Here is a article from CV Library about the 5 important figures you should include on your CV.
Your CV provides potential employers with the opportunity to find out more about you and how you operate at a professional level. While it is important to put in relevant information about your previous roles and what they entailed, it is crucial that you also include facts, essential figures and metrics to strengthen your CV.
If you fail to include these in your CV, potential employers will have no real insight into the way in which you worked, the level you worked at or how much of an impact you made in those roles. Including numbers throughout your CV will provide employers with examples that are quantifiable and highlight your achievements as well as proving just how valuable you could be to them.
Here are five essential figures that you should include.
For any business, finances are a crucial aspect of its success and so including financial figures throughout your CV will give employers details they can relate to. You can mention important facts such as the budgets that you managed and what that budget consisted of. Of course, businesses also like to save money, so if you managed to negotiate lower prices with suppliers, show them how much you saved.
Employers love to see successful sales figures so include any quarterly sales figures or your end of year numbers. Give them something meaningful because business owners will appreciate the fact that you take finances seriously.
Demonstrating the fact that you have made a real impact in a number of locations can prove that you are adaptable. How many different countries has a role required you to cover? How many regional offices have you managed? All of this is vital to an employer, particularly if they require you to work across or manage more than one location.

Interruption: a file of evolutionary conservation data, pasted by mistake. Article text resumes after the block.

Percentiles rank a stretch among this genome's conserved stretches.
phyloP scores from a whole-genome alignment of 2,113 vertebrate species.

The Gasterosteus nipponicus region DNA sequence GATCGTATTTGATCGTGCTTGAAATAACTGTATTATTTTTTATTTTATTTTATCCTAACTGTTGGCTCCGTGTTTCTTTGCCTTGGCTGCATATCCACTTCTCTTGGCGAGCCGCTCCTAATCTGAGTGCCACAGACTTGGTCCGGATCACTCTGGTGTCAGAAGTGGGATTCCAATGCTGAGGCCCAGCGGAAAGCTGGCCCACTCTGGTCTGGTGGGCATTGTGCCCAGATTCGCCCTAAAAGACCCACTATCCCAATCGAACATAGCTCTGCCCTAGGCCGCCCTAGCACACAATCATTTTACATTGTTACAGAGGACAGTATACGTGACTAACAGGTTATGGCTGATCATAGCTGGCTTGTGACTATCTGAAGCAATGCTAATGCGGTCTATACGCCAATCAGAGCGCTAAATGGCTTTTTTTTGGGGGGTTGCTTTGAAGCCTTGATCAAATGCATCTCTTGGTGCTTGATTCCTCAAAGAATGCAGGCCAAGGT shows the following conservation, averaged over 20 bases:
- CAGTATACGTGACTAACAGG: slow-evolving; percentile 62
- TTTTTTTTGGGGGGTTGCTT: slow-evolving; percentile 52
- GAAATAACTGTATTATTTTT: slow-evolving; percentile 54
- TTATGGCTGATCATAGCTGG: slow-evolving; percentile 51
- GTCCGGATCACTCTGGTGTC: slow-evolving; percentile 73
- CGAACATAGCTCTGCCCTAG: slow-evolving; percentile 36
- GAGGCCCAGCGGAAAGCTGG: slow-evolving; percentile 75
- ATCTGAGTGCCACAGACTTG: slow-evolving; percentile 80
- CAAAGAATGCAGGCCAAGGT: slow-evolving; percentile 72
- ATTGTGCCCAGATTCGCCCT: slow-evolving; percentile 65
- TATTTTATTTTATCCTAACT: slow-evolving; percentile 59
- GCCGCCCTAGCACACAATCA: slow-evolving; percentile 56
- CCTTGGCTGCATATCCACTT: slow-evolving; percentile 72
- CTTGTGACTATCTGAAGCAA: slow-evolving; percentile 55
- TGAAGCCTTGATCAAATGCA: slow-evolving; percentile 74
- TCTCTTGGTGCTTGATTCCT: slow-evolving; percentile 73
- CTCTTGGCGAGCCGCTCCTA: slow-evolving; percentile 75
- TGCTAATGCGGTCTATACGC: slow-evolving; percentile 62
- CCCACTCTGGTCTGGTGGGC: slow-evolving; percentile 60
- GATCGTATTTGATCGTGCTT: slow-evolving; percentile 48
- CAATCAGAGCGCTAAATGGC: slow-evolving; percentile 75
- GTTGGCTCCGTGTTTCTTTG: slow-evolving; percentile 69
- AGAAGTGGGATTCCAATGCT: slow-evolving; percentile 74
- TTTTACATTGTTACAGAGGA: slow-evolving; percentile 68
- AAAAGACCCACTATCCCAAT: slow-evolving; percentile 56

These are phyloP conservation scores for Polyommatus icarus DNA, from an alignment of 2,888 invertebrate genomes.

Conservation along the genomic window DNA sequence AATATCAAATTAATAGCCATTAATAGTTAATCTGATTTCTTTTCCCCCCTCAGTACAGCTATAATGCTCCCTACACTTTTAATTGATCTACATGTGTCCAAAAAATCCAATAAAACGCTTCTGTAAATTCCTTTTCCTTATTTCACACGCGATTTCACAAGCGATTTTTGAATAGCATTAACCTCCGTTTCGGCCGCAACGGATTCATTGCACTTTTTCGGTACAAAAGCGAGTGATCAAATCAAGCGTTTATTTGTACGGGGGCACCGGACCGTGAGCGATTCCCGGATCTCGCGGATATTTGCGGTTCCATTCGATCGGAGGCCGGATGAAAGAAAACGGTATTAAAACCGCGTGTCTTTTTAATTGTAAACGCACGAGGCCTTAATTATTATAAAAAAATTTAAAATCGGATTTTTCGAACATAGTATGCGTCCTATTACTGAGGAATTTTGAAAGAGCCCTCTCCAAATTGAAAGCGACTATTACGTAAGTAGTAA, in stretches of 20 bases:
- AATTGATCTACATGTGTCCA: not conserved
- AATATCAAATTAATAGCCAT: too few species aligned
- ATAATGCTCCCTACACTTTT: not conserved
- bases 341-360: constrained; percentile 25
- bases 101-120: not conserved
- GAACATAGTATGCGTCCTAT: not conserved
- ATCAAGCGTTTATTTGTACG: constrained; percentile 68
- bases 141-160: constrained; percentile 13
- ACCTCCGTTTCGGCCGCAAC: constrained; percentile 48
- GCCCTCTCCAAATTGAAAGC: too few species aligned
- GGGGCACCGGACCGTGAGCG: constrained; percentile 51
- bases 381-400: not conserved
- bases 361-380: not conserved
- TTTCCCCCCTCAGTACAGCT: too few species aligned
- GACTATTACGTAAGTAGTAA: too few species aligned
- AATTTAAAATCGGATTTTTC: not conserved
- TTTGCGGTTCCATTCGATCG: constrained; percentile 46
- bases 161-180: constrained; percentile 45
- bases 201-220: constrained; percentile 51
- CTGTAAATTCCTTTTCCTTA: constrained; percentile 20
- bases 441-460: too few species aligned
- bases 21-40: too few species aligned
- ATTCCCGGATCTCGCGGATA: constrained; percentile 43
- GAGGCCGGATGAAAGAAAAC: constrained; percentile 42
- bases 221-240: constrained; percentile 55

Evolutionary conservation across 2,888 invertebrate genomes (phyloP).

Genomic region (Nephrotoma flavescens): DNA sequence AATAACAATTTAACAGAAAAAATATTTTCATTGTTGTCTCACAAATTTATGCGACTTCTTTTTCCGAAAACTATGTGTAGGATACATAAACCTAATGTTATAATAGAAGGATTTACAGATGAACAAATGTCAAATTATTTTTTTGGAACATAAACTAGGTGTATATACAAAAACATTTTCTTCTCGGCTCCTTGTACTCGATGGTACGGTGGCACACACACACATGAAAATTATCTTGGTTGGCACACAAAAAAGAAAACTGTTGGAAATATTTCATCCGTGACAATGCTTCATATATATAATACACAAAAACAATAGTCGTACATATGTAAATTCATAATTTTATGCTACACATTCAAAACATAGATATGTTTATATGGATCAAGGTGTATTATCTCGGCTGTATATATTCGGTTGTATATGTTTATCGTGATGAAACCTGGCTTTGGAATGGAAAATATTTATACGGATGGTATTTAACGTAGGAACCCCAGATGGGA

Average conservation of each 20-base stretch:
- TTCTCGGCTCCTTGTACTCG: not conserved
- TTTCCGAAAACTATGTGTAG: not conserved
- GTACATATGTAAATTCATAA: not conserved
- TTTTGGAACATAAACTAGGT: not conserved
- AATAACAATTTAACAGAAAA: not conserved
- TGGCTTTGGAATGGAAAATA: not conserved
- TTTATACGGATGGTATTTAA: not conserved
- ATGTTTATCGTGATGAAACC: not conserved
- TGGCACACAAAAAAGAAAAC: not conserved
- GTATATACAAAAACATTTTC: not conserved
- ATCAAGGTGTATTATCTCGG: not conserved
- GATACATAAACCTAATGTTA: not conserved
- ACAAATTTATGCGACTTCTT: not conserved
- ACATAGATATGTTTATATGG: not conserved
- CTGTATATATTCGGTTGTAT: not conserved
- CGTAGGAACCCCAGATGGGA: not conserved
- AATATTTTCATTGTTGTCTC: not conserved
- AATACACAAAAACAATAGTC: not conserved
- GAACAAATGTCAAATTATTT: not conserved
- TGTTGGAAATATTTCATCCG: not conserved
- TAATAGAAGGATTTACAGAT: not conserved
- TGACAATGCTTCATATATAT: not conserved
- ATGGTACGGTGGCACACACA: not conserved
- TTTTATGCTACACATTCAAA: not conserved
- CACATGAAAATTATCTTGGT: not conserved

We all know that time is money when it comes to business and that is why it is so valuable to employers. Show potential employers just how important time is to you by including examples of deadlines that you met on any projects that you were involved in.
You may have helped to implement processes that enhanced efficiency and saved staff time or you might have delivered a task ahead of schedule. These are facts that are very important to employers because they like to see that time is just as important to you as it is to them.
You should include statistics that relate to size, in order to quantify the value of your work. This will enable employers to understand just how crucial you have been to your current or past employers. Have you taken charge of a large project? If so, how much was that project worth? Do you have a customer base that is of a considerable size? Explaining just how many clients you have can ensure that they know what value you can bring and that you can manage a large client base.
If you were a team leader or managed a team, how many people were you in charge of? Let them know the figures that relate to the size of your responsibilities and successes because this will give them a real insight into how you operate in the workplace.
Using percentages can show potential employers how you have made improvements or how you made a positive impact in your previous roles. Percentages are a great way for employers to really understand and see just how much of a success you have been for other employers. You could include an example of any targets that you had to meet, but highlight how you went over and above that target. For example: “I achieved 120% of the annual target in year one.”
If you work in a customer services related role, how many queries did you resolve successfully in one week or a month? Finally, you may have saved a department a certain percentage on its spending and so, informing potential employers of your impact with percentages will give them something that they can certainly work with.
Source: CV Library